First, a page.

Flashback Friday: Could the next all-natural insect repellent be made out of earwax?

By Seriously Science | August 1, 2014 6:00 am
370px-Earwax_on_swab

Photo: Wikimedia Commons/Gregory F. Maxwell

Just in time for the dog days of summer, when mosquitoes swarm at their thickest, we bring you this classic from our archives. Here, scientists hypothesize that ear cerumen (earwax), in addition to its anti-fungal and anti-bacterial properties, would be a great insect repellent. You might be grossed out, but nothing says “summer fun” better than a nice even coating of earwax!

Earwax (cerumen) might be formulated into a safe and biodegradable insect repellent

“Some of the most common life threatening insect-borne diseases include malaria, leshmaniasis and yellow fever which can be prevented or treated with different non-therapeutic/therapeutic procedures such as use of mosquito net, insect repellent (IR), vector controlling strategies, vaccination and implementation of pharmaceuticals. Among these methods IR provides the cheapest and easiest one to use. Active ingredients of IR usually include N,N-diethyl-3-methylbenzamide (DEET), botanical extracts and picaridin. However still some concerns remain e.g. DEET is not biodegradable, has side effects on skin, cardiovascular and central nervous system and is not applicable in under 3 years old children and animals.

Cerumen is produced by glands that are located on the outer third of the ear canal, has a characteristic of bitter taste and protection of ear which is known as IR, bactericide, fungicide and antivirus. It has lipidic and non-lipidic fractions; lipid fraction is consisted of squalene, cholesterol esters, wax esters, triacylglycerols, fatty acids, cholesterol, ceramides, cholesterol sulfate, and several unidentified polar components.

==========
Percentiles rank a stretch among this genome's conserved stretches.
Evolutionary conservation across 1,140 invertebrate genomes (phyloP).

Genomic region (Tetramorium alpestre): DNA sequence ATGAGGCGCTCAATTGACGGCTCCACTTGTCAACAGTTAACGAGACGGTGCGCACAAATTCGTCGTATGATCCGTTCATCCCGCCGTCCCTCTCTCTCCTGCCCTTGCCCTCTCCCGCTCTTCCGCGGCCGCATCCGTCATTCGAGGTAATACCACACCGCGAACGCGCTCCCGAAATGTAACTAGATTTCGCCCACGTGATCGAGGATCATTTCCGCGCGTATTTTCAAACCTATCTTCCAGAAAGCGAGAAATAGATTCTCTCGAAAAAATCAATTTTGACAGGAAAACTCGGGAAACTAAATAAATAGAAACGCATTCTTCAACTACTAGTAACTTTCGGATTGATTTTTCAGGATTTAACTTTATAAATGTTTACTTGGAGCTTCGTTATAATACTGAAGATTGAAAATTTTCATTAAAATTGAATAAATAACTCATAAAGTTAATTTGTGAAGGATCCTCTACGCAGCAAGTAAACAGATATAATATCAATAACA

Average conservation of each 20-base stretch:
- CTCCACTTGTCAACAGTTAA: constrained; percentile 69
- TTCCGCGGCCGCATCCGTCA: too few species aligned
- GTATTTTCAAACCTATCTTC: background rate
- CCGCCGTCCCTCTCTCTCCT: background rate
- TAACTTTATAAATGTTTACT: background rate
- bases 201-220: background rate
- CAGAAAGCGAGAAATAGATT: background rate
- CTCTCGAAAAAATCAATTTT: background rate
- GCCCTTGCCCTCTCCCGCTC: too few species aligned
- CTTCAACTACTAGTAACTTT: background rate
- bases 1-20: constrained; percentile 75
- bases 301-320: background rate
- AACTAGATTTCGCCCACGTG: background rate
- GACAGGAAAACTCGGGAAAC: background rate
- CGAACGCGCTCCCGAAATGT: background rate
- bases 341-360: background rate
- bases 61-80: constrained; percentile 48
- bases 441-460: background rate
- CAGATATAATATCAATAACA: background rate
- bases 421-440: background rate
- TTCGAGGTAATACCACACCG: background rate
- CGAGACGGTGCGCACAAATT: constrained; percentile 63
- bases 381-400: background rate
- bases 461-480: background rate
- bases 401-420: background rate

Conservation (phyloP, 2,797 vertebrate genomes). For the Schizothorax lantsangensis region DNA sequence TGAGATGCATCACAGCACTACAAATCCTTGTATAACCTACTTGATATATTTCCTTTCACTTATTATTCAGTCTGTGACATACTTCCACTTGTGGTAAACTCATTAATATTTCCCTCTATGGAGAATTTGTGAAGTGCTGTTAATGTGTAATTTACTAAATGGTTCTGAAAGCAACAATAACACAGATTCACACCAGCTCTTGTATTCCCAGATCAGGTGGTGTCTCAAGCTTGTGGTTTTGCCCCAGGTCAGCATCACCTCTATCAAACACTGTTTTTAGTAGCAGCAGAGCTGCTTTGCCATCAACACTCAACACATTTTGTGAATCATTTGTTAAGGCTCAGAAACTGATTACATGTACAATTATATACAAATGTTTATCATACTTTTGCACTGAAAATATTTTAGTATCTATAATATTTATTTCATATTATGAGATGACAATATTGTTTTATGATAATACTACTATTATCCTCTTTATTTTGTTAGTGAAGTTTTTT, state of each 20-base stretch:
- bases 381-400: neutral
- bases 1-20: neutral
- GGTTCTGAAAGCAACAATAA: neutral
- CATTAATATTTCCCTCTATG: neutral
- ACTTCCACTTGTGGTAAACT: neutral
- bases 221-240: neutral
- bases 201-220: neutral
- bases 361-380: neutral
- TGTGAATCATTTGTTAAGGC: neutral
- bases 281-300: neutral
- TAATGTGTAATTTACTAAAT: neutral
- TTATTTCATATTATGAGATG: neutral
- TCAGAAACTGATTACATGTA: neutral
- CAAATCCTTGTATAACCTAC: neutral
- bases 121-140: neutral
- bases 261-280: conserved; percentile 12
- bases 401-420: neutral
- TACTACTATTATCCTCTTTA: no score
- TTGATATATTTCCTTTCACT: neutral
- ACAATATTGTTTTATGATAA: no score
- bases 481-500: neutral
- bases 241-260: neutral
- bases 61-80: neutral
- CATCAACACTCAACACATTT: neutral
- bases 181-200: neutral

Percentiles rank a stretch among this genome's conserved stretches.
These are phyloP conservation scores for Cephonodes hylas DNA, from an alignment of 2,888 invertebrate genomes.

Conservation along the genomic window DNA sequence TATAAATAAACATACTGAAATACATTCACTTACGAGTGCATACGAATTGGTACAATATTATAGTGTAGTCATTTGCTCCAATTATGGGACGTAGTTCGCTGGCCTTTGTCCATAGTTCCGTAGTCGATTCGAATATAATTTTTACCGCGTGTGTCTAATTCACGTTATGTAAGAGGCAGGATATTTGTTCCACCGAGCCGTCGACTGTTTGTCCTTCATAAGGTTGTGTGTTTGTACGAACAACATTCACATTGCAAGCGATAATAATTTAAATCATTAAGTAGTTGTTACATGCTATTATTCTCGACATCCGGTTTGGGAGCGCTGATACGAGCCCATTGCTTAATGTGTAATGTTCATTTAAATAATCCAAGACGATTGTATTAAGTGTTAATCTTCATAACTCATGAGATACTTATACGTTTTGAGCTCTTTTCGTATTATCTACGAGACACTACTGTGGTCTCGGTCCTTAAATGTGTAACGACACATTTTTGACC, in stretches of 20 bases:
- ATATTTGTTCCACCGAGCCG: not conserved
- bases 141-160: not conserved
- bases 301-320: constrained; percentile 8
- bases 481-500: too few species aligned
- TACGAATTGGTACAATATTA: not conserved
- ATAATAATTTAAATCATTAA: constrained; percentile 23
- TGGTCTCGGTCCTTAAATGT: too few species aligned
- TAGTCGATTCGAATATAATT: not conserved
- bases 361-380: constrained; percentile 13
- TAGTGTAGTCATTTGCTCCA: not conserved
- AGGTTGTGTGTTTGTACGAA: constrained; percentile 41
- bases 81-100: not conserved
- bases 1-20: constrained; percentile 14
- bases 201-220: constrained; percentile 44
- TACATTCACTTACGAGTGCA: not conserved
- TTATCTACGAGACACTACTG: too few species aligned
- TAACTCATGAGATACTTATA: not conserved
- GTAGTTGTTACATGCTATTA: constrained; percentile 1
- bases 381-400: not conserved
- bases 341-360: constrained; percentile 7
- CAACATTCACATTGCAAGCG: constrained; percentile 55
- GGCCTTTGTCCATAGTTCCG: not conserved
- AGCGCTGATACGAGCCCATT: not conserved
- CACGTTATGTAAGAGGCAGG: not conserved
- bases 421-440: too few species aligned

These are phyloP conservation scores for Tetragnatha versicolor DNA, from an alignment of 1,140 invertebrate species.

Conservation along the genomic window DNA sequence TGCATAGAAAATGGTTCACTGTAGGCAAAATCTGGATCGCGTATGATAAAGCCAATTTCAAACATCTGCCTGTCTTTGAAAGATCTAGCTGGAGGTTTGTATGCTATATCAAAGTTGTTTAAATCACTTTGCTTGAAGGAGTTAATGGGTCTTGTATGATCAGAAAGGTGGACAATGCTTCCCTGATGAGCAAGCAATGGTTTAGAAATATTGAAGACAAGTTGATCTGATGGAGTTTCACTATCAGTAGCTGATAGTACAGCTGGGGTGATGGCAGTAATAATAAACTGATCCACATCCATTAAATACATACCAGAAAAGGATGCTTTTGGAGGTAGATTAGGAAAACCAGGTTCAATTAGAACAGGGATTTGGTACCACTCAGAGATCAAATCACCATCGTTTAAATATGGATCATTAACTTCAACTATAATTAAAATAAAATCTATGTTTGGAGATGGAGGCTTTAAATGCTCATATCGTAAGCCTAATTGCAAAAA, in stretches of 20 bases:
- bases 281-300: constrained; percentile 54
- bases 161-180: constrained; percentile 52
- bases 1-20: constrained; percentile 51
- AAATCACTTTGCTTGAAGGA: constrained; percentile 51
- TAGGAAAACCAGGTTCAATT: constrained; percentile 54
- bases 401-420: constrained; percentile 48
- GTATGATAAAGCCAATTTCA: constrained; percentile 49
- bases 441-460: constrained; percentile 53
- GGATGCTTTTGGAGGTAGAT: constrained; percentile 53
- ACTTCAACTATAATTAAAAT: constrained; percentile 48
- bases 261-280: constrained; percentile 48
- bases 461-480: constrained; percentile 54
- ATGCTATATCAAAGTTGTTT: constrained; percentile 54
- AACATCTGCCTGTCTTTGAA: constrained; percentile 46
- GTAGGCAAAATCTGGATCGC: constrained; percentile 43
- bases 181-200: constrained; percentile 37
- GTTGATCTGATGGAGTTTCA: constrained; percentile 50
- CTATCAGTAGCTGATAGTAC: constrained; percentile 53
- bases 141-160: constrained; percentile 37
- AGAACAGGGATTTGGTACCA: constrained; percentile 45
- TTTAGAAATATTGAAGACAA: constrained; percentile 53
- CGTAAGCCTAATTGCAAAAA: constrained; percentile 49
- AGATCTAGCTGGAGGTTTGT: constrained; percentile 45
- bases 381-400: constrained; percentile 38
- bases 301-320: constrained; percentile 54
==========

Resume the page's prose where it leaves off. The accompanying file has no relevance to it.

The authors would like to hypothesize an IR made from fatty acids and steroids of cerumen. Whereas masking skin odor and presenting a bad taste is the mechanism of action for IRs. Also fatty acids considered as major ingredient of Neem Oil as repellent, a screening of lipid fraction with the aim of discovering which components have the major effect is recommended.

The advantages of the proposed formulation will be easy of production, biodegradability and safety of use in adults, children and animals.

Beside, proteins and peptides in cerumen could be further analyzed in order to investigate a nontoxic multi-spectrum antibiotic; possessing bactericidal, fungicidal and antiviral activity.”

Related content:
Discoblog: NCBI ROFL: Beer Consumption Increases Human Attractiveness to Malaria Mosquitoes.
Discoblog: NCBI ROFL: Superglue in the ear double feature: pros and cons.
Discoblog: NCBI ROFL: Atheism: Solved.

CATEGORIZED UNDER: fun with animals, WTF?
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Seriously, Science?

Seriously, Science?, formerly known as NCBI ROFL, is the brainchild of two prone-to-distraction biologists. We highlight the funniest, oddest, and just plain craziest research from the PubMed research database and beyond. Because nobody said serious science couldn't be silly!
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